An overflow crowd of trade publishing luminaries packed the auditorium of the Leo Baeck Institute in New York City last week for the third, and final, memorial service for Peter Mayer who, over the course of his long career, revived Penguin Publishing and cofounded the Overlook Press, which he continued to run until his death last May.
Previous services were held at the London and Frankfurt book fairs, all arranged by his daughter, Liese. In his opening remarks, onetime Penguin chief executive John Makinson said that while it was certainly possible to hold more tributes to Mayer in other cities across the world, three felt about right. New York “bookended Peter’s life,” Makinson said, but noted that the Frankfurt Book Fair best reflected what he was about.
Frankfurt, Makinson said, was “Peter’s natural milieu, the heart of a European intellectual tradition within which he felt completely at home. Patrolling the stands of the book fair, buying English language rights to Dutch literary fiction or a puzzle book for kids, greeting old friends, swapping languages with ridiculous facility, cadging cigarettes at the annual Peter Mayer dinner—that week in October somehow defined Peter.“
Other speakers' remarks were filled with the many anecdotes they had of life with Mayer. His daughter remembered getting into an argument with him while stranded somewhere in eastern Turkey. After they reached their destination, they managed to get kicked out of the guest house where they were staying—but before too long, Liese said, the two were laughing over the events of the past 12 hours. “And that, pretty much, was how every day with my father went. Adventurous, wild, scary, infuriating, but always so much bigger and more unforgettable than my days without him,” Liese said.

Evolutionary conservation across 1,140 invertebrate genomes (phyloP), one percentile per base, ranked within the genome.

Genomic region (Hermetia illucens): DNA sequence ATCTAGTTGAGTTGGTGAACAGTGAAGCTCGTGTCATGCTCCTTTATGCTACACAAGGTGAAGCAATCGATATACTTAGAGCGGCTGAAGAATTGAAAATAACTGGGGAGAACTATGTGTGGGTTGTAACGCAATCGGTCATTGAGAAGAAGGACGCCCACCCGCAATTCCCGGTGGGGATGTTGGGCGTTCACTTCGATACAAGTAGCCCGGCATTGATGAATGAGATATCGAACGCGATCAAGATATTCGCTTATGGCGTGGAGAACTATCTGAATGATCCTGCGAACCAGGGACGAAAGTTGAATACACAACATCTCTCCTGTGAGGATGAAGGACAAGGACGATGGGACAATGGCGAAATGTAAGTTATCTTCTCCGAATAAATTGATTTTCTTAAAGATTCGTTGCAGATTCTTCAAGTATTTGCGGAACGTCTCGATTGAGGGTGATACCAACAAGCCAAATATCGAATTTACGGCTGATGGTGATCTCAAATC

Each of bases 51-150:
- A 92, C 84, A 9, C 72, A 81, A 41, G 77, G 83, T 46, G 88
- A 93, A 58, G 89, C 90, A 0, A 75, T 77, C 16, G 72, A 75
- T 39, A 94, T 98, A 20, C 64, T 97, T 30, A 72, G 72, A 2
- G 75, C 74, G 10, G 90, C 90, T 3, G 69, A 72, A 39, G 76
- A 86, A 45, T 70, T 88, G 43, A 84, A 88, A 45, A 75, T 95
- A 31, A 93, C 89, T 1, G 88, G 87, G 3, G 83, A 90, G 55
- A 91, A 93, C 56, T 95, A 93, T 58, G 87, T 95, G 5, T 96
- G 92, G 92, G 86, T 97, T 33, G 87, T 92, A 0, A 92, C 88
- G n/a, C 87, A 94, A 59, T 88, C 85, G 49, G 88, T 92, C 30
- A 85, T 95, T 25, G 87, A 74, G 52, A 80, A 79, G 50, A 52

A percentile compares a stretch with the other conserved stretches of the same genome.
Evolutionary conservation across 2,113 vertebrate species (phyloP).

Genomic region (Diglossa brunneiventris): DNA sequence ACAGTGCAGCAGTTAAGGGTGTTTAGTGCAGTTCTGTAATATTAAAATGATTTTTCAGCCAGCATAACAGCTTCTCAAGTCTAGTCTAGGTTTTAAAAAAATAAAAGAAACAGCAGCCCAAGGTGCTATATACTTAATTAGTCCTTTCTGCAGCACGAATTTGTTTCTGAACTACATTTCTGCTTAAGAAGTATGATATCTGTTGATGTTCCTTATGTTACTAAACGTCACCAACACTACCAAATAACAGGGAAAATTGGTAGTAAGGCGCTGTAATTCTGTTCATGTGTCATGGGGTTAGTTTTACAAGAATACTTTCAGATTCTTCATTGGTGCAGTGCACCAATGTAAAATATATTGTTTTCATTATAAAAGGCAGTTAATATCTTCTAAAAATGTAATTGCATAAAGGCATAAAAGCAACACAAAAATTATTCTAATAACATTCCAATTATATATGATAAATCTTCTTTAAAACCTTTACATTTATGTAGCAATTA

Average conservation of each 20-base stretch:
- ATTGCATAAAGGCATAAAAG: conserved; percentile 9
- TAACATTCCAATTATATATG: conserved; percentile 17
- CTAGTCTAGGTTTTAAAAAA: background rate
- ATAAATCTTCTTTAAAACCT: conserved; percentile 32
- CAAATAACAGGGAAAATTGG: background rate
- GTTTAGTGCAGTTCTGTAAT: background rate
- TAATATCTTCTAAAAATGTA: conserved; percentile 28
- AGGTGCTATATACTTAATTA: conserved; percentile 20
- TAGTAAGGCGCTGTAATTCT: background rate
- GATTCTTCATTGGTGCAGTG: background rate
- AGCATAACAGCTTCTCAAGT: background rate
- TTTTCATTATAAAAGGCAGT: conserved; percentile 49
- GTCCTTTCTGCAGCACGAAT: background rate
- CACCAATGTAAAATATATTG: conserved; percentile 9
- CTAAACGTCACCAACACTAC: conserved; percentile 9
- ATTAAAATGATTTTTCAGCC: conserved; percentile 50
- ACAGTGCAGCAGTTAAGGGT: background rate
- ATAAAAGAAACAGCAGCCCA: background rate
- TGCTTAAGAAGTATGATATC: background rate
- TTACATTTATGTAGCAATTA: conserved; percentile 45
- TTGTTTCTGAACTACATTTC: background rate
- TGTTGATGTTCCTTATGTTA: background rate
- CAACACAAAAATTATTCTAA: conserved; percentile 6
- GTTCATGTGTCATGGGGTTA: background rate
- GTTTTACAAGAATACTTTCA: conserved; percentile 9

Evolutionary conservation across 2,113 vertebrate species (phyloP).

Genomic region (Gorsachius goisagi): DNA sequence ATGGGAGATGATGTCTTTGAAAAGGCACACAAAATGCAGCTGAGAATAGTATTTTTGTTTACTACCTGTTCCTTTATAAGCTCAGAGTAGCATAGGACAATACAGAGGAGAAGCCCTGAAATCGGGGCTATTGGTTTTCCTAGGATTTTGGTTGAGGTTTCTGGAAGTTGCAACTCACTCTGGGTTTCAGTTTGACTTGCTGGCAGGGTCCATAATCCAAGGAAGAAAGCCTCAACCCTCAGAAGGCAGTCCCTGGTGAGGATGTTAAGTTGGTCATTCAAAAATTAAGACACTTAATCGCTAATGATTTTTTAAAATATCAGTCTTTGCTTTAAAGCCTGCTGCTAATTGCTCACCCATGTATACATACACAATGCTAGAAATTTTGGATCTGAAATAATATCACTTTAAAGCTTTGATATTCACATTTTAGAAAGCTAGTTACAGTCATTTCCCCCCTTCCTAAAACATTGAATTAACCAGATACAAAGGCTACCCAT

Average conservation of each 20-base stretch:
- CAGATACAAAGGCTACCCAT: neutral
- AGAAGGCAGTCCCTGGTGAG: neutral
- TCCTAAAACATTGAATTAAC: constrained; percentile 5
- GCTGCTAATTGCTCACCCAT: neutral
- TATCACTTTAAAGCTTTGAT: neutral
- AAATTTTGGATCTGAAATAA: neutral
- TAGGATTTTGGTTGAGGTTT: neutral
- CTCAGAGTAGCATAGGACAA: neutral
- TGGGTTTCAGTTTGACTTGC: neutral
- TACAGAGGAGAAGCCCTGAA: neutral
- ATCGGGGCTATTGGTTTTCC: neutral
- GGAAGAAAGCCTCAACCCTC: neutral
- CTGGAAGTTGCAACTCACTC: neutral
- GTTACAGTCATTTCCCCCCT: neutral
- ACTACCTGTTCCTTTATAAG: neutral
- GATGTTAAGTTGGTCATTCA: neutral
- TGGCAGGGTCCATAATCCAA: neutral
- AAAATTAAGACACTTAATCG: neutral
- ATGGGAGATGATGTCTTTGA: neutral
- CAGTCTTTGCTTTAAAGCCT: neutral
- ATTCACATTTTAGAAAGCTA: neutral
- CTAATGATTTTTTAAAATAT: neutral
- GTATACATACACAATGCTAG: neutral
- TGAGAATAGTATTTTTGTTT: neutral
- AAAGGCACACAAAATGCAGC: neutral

The following seven speakers spoke of Mayer’s charm, energy, chain-smoking abilities, and penchant for falling asleep during dinners, but also his devotion to publishing and his commitment to mentoring the next generation of publishers. Scholastic chairman Dick Robinson called Mayer “the best global publisher of his generation” and went on to recount his many visits to the Mayo Clinic with Mayer, which always seemed to involve an unusual incident or two. Carole Baron said while there are many adjectives to describe Peter, "common is not one of them."
Tracy Carns, who worked with Mayer at the Overlook Press for 29 years, reflected on his “wide-ranging tastes” as well as his courage in standing firm on something he believed in, most notably his determination to publish Salman Rushdie’s Satanic Verses despite death threat from the Ayatollah Khomeini.
Mark Gompertz, now at Skyhorse, said he knew Mayer since he was a kid observing: “I always wanted to be like him when I grew up.” Mayer, Gompertz said, "had more lives than a cat," but through it all he was “a man of a letters and a dedicated family man.”